Again, really think about what makes a song a hit? It’s almost always the melody. If you, the producer, are able to interject great melodies into your beats, you are giving the vocalists who might buy your melodies a built-in topline. That makes you twice as valuable as an artist, because you’re essentially working as a songwriter and producer.

Walking the Fine Line

We also want to warn that not every instrumental beat should be chock full of melodies. If you’re looking to sell beats to rappers and your beat has too much melodic movement in it, the rapper might not be able to find a place for their own voice. You want to find a balance: have enough melodic presence to create a catchy beat, but not too much of a melodic presence that there’s no room for vocals.

Of course, if you are an instrumental producer who has no interest in adding vocals to your beats, then use as much melody as you please. For example, look at Bonobo’s song, “Cirrus.” There is no vocalist, but the song feels full and lush because of how packed it is with melody.

On the other hand, let’s look at a song like Chance The Rapper’s “Hot Shower,” and notice how little melody there is in the beat. Both tracks work for different reasons, but the vast majority of good instrumentals exist somewhere in the middle.

How to Write Chords if You Don’t Know Music Theory?

For producers without musical training or knowledge of music theory, there are several royalty free sample libraries out there with looped chord progressions and melodies. Browse those libraries until you find something you like, but don’t stop there. If you find a chord progression sample, that means a hundred other producers have the same sample.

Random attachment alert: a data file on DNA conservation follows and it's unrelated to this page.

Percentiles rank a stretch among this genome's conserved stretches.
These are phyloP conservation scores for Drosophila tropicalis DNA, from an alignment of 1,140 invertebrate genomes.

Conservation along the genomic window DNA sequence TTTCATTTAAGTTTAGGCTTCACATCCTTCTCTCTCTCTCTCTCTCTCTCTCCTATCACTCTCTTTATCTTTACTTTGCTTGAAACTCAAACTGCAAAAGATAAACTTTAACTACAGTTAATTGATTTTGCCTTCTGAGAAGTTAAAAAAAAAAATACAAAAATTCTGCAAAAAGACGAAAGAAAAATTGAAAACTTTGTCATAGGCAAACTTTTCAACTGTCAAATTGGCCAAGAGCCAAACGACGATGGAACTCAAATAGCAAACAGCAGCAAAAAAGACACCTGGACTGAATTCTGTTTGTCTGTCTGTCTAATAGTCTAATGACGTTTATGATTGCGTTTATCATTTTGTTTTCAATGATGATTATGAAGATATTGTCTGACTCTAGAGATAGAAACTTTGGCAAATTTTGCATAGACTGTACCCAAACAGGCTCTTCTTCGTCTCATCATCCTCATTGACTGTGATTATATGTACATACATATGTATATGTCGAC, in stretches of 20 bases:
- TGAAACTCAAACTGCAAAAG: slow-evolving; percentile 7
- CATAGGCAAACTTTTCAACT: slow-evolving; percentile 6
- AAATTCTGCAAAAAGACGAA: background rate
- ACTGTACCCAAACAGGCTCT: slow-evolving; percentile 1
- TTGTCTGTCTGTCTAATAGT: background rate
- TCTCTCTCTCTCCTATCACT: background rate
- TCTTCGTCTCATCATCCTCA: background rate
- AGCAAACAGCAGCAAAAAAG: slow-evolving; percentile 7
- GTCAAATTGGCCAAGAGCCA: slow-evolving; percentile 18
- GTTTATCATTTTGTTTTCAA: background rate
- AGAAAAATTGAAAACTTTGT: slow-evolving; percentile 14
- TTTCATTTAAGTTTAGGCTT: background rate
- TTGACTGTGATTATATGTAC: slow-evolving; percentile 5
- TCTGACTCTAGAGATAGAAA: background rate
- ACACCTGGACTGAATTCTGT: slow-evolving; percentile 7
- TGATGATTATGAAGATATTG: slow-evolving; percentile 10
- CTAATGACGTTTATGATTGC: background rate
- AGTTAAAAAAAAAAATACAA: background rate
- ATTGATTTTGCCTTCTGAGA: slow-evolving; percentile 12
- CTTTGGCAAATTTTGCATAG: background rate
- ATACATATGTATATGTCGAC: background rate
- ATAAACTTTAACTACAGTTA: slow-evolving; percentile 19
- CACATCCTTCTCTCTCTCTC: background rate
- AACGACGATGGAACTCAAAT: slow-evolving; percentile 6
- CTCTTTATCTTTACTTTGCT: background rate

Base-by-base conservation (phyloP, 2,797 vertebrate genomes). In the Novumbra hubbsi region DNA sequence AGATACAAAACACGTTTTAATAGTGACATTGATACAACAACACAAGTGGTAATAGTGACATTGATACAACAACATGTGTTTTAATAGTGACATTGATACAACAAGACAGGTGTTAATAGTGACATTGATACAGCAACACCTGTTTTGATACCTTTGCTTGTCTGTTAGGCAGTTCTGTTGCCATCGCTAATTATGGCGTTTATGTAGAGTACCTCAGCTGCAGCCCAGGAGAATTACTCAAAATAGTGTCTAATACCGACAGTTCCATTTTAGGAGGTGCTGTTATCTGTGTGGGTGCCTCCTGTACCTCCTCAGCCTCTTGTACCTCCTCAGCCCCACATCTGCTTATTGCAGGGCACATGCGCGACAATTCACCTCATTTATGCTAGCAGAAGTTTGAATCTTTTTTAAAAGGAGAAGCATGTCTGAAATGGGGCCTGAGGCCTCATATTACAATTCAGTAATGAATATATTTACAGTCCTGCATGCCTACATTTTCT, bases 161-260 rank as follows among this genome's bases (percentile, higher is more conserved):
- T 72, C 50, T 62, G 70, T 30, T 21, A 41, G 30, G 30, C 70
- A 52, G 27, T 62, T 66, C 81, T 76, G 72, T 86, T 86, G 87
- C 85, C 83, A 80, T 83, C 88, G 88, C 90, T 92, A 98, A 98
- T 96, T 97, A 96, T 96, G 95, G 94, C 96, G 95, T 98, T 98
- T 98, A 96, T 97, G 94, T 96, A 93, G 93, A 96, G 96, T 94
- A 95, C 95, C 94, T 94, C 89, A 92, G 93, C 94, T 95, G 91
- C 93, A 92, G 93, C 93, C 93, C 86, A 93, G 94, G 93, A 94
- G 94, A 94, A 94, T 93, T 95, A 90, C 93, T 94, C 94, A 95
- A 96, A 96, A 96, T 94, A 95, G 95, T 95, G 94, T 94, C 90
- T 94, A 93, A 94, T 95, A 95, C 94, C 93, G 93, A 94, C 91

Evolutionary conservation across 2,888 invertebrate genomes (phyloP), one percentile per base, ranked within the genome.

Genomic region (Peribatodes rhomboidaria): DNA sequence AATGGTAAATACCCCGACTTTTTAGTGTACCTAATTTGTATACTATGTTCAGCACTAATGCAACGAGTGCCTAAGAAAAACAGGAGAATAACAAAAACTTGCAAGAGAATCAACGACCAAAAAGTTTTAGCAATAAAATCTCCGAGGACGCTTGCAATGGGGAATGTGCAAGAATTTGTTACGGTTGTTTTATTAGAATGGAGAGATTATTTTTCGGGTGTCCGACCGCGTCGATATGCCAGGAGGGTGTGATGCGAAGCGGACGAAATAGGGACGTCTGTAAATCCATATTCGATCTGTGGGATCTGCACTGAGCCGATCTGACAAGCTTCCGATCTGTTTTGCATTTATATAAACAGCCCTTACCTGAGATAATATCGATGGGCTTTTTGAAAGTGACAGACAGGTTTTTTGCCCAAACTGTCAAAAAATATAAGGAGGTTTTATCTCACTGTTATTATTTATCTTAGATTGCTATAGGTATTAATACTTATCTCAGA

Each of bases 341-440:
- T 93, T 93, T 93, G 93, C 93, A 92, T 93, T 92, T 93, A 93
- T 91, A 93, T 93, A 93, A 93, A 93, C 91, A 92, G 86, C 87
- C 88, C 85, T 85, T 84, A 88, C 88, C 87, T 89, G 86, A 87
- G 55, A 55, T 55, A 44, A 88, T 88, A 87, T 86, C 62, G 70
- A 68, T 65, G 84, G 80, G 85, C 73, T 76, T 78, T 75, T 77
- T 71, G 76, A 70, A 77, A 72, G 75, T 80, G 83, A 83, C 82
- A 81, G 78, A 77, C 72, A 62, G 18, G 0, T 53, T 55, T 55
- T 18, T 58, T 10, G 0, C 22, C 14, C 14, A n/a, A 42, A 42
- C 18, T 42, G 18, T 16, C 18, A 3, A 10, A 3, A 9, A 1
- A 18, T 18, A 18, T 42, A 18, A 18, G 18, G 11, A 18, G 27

This is where it’s valuable to chop up the sample or reverse it to change the chord progression. Change the pitch or tempo, too. Utilize all the tools at your disposal in order to create something unique.

Or, you can always take an online course to learn a bit about beginner’s music theory for producers!

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Sam Friedman
Sam Friedman

Sam Friedman is a Brooklyn-based electronic producer and singer-songwriter, creating under the moniker Nerve Leak. Praised by major publications such as The Fader and Bullett Magazine, his unique blend of experimental and pop music has earned him hundreds of thousands of streams across the web. An interdisciplinary creative, he also works as a journalist for music publications such as Sonicbids, ReverbNation, Samplified, and Unrecorded.